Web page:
Monday, August 26, 2013

Miss Behaviour

The narrator in my book was a real woman, not a famous woman, not a talented woman, not an especially pretty woman, though it is said that she had nice lips and looked like a lily. She came from a respectable home, but didn't always do respectable things. I don't think she was a prostitute of any kind, but I think she may have met a few. I know there were many other women like her in the 1890s, but it is so difficult to find information about them because of the overwhelming urge for these women to appear "respectable."

I know that not all Victorian women were obsessed with being respectable. Oscar Wilde's mother disliked the term “respectable” and wouldn’t have anyone respectable in her house. She went by the name Speranza and liked shocking people. Still, many people respected her.

I'm not denying that many Victorians were obsessed with respectability. Bram Stoker, who was a close personal friend of Speranza, lived out his life in a sexless marriage and there's no evidence of him ever hiring a prostitute (though he might have actually been gay - don't believe me? Google his relationship with Walt Whitman...).

What I am saying is that for these Victorians, obsessed with respectability, maybe their obsession with it was part of the trap. Being a middle-class women probably meant that there was a lot of pressure on a woman to follow her family's wishes and avoid saying and doing dozens of things every day, but it didn't mean they all avoided those things all of the time. These Victorian women paid for their transgrassions, socially, see Degeneration, Decadence & Drink, but I don't think we can sum up a culture so easily.
"In order to merit protection a woman had to be obedient, submissive, and incapable of defending herself. Chivalry was reserved for those women who both needed and deserved protection -- a relatively select group. The right to protection was based on the assumption that women were weaker, softer, and generally very different from the strong men who protected them. Therefore protection was often reserved for middle class women. While it was possible for a working class woman to be respectable, some of the more delicate aspects of the feminine ideal were clearly beyond her." - Caroline Conley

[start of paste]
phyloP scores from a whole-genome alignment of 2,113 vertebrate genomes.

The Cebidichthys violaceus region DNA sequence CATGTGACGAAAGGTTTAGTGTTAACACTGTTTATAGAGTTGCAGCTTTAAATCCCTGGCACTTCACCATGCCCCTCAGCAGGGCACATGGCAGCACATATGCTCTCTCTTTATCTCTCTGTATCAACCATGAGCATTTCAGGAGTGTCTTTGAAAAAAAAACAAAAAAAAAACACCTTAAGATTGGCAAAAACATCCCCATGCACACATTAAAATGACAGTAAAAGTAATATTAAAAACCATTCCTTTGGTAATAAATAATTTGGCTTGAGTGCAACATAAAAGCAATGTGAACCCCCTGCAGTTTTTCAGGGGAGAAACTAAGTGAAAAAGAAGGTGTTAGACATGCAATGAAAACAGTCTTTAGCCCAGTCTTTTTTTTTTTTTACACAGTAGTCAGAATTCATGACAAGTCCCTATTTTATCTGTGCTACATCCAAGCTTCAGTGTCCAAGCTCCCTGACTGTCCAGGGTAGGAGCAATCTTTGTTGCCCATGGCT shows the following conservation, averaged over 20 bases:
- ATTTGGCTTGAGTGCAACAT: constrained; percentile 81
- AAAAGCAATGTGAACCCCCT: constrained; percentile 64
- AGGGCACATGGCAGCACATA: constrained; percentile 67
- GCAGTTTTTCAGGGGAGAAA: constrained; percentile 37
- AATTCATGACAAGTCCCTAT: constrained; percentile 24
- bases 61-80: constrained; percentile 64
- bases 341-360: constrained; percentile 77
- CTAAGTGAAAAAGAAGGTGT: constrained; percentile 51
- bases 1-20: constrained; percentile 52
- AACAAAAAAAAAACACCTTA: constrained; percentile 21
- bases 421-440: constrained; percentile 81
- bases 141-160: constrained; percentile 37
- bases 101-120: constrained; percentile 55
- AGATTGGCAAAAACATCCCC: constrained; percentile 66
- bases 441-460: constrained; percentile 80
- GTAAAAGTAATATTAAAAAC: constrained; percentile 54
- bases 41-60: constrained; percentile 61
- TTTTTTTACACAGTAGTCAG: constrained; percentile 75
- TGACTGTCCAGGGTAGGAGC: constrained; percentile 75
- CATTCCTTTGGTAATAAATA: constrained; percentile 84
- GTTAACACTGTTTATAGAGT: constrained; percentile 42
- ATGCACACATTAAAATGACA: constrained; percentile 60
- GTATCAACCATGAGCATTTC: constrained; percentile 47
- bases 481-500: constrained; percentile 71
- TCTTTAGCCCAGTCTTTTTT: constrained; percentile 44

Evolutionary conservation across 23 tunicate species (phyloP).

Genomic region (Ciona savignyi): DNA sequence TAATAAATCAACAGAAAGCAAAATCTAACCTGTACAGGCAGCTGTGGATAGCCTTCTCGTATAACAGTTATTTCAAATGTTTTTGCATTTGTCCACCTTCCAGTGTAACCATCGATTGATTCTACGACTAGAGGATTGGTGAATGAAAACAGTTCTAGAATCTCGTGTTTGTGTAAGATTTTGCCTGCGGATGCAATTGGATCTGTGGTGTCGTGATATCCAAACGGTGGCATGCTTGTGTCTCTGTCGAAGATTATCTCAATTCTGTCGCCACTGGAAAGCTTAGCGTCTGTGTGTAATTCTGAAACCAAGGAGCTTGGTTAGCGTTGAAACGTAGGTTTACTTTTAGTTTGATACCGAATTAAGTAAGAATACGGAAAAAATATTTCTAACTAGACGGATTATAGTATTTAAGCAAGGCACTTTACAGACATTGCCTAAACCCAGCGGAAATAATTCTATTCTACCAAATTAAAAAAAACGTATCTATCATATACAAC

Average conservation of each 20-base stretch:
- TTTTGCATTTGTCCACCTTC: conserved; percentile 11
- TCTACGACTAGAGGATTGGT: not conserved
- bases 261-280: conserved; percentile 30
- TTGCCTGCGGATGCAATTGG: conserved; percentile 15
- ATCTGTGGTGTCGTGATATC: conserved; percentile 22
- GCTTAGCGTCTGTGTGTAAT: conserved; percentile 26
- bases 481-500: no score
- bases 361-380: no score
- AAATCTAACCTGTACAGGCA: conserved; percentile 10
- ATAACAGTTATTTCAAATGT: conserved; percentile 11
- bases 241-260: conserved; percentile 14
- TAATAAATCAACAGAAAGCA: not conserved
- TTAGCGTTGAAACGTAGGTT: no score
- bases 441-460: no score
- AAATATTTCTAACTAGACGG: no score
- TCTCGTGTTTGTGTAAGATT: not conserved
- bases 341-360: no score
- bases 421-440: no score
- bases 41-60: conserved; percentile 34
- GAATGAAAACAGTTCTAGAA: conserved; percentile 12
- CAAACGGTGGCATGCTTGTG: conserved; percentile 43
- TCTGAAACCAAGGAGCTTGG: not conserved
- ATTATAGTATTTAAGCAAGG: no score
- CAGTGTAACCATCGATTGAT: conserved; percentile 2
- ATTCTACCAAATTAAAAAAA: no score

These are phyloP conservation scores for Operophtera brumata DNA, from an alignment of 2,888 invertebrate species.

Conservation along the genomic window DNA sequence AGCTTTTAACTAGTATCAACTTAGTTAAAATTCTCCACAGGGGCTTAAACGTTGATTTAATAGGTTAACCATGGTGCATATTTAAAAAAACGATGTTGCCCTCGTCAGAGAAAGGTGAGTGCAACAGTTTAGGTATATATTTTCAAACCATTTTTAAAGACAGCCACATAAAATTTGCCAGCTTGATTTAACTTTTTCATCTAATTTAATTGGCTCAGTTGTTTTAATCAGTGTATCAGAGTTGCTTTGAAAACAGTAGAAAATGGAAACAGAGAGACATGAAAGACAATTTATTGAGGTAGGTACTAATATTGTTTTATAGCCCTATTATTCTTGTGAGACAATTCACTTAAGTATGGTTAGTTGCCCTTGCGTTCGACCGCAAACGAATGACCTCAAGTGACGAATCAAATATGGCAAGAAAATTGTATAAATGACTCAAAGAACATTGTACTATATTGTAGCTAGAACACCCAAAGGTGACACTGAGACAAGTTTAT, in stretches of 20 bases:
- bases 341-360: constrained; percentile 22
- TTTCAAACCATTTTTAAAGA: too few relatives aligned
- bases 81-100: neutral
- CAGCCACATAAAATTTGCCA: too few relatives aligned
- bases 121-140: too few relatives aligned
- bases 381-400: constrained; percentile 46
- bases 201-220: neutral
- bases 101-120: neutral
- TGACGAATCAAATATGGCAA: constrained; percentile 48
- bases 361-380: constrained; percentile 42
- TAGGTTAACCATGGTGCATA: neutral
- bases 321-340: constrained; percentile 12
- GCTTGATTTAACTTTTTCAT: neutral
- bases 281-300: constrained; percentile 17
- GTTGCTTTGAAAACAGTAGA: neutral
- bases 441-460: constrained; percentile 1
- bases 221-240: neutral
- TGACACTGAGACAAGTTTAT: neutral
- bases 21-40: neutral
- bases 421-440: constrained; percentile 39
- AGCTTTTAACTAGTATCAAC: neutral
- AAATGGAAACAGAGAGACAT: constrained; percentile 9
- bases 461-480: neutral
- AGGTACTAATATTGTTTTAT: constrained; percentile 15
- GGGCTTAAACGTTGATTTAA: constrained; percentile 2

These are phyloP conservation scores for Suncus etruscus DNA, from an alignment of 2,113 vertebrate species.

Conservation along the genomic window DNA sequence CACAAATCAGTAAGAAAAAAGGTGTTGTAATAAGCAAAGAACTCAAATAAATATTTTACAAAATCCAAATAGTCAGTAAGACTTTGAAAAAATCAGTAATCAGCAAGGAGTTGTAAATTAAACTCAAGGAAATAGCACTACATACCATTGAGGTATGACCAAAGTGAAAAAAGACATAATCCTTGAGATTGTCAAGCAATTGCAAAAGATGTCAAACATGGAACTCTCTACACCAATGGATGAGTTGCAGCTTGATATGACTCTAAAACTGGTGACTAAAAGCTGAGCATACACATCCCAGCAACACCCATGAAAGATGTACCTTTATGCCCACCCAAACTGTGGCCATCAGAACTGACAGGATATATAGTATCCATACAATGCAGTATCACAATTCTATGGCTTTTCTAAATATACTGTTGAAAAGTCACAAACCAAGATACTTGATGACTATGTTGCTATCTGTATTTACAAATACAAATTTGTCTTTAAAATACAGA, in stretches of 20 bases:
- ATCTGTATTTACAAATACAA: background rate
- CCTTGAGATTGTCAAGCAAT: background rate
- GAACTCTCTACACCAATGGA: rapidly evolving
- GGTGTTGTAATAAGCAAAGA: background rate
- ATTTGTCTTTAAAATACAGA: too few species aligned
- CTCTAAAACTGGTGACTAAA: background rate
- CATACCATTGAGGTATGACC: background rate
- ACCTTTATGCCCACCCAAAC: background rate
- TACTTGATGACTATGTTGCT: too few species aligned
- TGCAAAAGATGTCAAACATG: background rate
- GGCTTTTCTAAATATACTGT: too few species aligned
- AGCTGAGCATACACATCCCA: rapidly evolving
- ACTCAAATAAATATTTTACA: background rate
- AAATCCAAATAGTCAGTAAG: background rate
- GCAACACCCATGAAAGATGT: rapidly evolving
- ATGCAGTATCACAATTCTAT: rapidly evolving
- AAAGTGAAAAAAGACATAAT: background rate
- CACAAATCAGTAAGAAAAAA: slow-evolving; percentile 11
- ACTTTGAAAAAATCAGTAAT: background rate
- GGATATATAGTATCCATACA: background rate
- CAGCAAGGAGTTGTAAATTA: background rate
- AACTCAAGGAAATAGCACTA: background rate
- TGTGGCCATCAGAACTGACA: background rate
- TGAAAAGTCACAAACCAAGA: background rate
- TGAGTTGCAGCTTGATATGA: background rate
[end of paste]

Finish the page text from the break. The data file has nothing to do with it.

We know from court records that most sexual assaults against women happened in the home. Most of these were by someone that was known to the victim. We also know that this kind of vulnerability did not fit with the Victorian ideal of respectability and didn't make those women any more worthy of the chivalrous protection of her male relatives. In many cases that went unreported, there are documents that indicate many women were even forced to mary their attackers.

Yet, as Conley asserts, it was possible for a working class woman to be respectable. Indeed, there was likely a working-class version of respectability, that may fit into some of the gray areas I wish to explore. Now, just because the rest of this blog post is about prostitution doesn't mean that I think that there wasn't a huge gray area between angel of the household and prostitute. My narrator wasn't either. She was just a woman, but the rest of this post is about prostitutes.

Website after website, journal after journal talks about how poor and working class women were forced into prostitution. When they talk about middle-class women breaking the mold, they overwhelming put it in a positive light and talk about women getting educations. But there were middle-class women who were not the least bit "respectable" and who made a living sleeping with men or having a boyfriend, someone we might call a Sugar Daddy today. These women were middle-class prostitutes who settled down into respectable middle-class lives - often with men who basically used to be their Johns.

As Mike J. Higgins says about male sexuality at this time, "Different contexts brought out different types of sexual behaviour." Unless we are talking about male homosexuality, we are also discussing women's sexuality when we talk about men's sexuality and I think that Higgins' observation is incredibly astute, especially when we consider the different spheres women were expected to operate within.

The ideology of the angel of the household restricted the way that many middle-class women performed their identities. It also changed the way that men interacted with them. In a letter to the Times (4 November 1847), "Joseph" writes:
I doubt if it ever occurred to any man to attempt the seduction of a woman whom he really believed to be modest and virtuous.
For a man to call an unmarried middle-class woman (angel of the household) by her first name, implied that he wanted to marry her! Meanwhile, many poor and working-class girls were called by their first names all the time. A poorer woman named Kathryn might have been called Kate, but "Kate" was also a slang term for prostitute!

Through my research, I'm growing to believe that poor and working-class women "turned tricks" because it was expected or assumed. The context, in which poorer women lived, was one, in which men behaved differently toward them than they would the "purer" angel of the household. I've also grown to believe that the more middle-class a prostitute was the greater her physical mobility throughout social spaces.

Physical mobility through social spaces: I think that a poor or working-class prostitute could be seen in a working class pub without anyone falling off their bar stool. I think that a better-dressed middle-class prostitute might have been escorted into Henry Irving's Beefsteak Room.

Please, if you disagree with any of these thoughts, let me know. The quality of my story depends on it!

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